While we’re on the subject of my sister’s bizarro gifts, and since I’ve only recently recovered from a bit of a cold, I think it’s time that I tell the tale of the Curse of Pocahonto.
Like many of my strange childhood stories, this one begins on a No Moms Allowed camping trip. In this particular instance we were camping at Michigan’s northern edge, not far from the Mackinac Bridge. (I, of course, include only the Lower Peninsula in my geographical estimations since, as everyone knows, the Upper Peninsula might as well be a part of Canada.) One day, apparently tired of the frigid waters of northern Lake Michigan, the girls – who, by some genetic chance, happened to seriously outnumber the boys among the NMA kids – convinced one of the dads to take them to Mackinac Island for the day. We few boys remained behind, building sandcastles or, more likely, digging holes under the summer sun.
Upon their return, Michelle – honoring our already established tradition of horrible-gift giving – gave to me a tiny plastic Native American. He was made of thin, flimsy materials so that a mere finger press could dent his soft, baby-like skull. His hair was a wild, tufted mohawk. Most horrifically of all, if you tilted or turned him using his waist as an axis, his beady plastic eyes would blink. Or at least approximate the act. He was pretty creepy. He looked a lot like this:
Michelle and I had a good laugh at how awful this little guy was and how uncomfortable he made us. We named him Pocahonto. And then I packed him away and promptly forgot about him for some time.
If only he had stayed forgotten.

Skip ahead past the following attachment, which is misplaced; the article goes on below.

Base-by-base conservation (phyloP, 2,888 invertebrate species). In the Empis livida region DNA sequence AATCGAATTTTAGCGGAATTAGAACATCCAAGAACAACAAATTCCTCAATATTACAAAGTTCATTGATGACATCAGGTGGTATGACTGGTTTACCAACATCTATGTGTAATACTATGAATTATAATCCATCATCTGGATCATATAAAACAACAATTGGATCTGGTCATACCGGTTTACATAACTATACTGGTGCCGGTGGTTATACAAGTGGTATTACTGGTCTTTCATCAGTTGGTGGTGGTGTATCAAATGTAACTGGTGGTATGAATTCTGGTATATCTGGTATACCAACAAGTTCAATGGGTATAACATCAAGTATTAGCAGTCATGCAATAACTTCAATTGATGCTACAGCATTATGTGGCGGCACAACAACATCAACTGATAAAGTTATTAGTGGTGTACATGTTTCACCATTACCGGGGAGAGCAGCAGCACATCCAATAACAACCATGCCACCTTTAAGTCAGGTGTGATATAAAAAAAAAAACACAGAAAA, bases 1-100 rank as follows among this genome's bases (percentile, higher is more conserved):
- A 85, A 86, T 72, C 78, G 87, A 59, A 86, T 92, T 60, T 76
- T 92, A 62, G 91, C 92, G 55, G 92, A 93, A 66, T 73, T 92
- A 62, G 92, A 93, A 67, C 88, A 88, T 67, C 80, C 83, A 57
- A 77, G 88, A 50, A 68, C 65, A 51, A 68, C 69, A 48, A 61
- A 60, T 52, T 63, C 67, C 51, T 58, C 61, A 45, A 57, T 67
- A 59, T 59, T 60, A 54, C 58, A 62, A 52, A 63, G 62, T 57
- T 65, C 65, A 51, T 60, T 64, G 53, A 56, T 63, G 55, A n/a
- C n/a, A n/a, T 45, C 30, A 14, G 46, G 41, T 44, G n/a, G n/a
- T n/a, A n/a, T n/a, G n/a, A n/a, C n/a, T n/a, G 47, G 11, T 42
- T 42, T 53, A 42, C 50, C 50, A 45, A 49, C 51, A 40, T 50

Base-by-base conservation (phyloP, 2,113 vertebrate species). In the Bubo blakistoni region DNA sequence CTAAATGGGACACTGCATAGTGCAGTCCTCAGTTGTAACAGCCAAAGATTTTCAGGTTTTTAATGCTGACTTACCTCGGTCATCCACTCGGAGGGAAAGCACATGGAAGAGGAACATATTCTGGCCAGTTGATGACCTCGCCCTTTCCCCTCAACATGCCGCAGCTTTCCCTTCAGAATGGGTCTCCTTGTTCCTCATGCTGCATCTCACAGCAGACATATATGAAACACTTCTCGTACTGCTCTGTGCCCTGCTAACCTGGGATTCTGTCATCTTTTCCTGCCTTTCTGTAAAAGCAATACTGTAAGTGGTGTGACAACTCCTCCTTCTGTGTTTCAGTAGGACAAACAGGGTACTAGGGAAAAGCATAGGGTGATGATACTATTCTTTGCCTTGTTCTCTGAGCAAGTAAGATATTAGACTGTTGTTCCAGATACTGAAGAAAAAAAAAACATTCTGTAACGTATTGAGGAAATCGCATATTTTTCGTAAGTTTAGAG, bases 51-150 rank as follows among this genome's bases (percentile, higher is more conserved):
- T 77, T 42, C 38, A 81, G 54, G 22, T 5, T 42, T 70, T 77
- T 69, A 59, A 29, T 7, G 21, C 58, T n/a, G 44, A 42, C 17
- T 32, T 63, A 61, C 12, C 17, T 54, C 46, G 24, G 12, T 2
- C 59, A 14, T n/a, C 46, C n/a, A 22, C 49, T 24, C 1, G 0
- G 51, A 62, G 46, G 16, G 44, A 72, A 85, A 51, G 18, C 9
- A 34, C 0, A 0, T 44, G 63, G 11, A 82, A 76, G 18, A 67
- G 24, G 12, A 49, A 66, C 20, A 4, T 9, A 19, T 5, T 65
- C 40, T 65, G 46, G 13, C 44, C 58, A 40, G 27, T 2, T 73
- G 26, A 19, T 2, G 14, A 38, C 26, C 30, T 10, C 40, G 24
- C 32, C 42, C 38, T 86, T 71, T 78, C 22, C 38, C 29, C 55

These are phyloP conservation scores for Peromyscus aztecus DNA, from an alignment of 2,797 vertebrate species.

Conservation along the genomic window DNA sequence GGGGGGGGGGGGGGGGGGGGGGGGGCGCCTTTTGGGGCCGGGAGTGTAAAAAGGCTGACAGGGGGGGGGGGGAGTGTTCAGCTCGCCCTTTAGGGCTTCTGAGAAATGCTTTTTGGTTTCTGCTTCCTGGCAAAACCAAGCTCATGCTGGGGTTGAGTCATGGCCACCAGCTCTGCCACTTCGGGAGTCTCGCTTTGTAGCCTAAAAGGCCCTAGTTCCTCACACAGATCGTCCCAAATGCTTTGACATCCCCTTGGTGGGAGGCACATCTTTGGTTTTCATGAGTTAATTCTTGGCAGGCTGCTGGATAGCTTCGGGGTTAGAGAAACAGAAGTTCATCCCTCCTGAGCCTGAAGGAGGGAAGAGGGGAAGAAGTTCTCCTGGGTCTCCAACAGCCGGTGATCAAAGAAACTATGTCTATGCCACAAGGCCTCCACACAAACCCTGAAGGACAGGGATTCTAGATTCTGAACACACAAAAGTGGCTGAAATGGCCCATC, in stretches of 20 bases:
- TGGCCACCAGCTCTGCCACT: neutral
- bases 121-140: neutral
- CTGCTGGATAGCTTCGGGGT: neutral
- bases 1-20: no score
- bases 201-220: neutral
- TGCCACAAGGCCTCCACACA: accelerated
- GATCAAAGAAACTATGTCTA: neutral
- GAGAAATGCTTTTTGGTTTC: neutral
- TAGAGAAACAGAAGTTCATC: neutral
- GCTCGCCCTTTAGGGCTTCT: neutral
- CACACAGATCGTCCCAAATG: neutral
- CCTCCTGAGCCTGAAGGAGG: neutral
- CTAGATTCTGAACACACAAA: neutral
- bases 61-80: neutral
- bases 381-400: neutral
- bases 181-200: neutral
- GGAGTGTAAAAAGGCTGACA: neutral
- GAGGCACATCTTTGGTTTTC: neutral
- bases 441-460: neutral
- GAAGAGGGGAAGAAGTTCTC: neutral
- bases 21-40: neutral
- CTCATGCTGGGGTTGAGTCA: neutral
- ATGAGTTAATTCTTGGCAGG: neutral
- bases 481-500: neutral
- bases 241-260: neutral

Flash forward some seven or eight months. It’s late winter. Spring is desperately trying to kick things into gear but it’s struggling so that green patches of grass are poking up here and there amid misshapen piles of trod-upon snow. On a Saturday night, several of my friends come over for a sleepover and, as we’re adolescent boys, we don’t sleep at all, instead choosing to stay up all night. Somewhere in the night’s events we rifle through my closet looking for who-knows-what and come across two things: a red wax mold of Mickey Mouse from one of those Mold-A-Rama machines (thanks, Michelle!) and Pocahonto himself.
To some what comes next will seem stupid and wholly unnecessary. These people will not be wrong. But to anyone who remembers being a teenage boy, little explanation is required: we decided to embrace our inner pyromaniacs. Late in the night, for no other reason than our own entertainment, my friends and I decided to burn Mickey and Pocahonto.
Our initial attempts did not go well. It was brutally cold and rather wet outside and, because we were – and I’m guessing that you’ve figured this out already – idiots, we did not bundle up in heavy coats or boots so we were shivering. We stood in the freezing cold in our t-shirts, huddled around our plastic and wax victims, trying to block the frozen wind long enough for a match to set fire to Pocahonto’s hair or faux-animal skin pants.
We had no such luck. But we did not give up.
Instead we went back inside and used a clothes hanger to hold Pocahonto out of my second floor bedroom window, trying to light him on fire from there. Our logic, if you’re willing to call it that, was that this plan of attack kept the fire safely outside of the house (which is sort of true) while keeping us inside where it was warm (which is more true). Needless to say, none of this worked.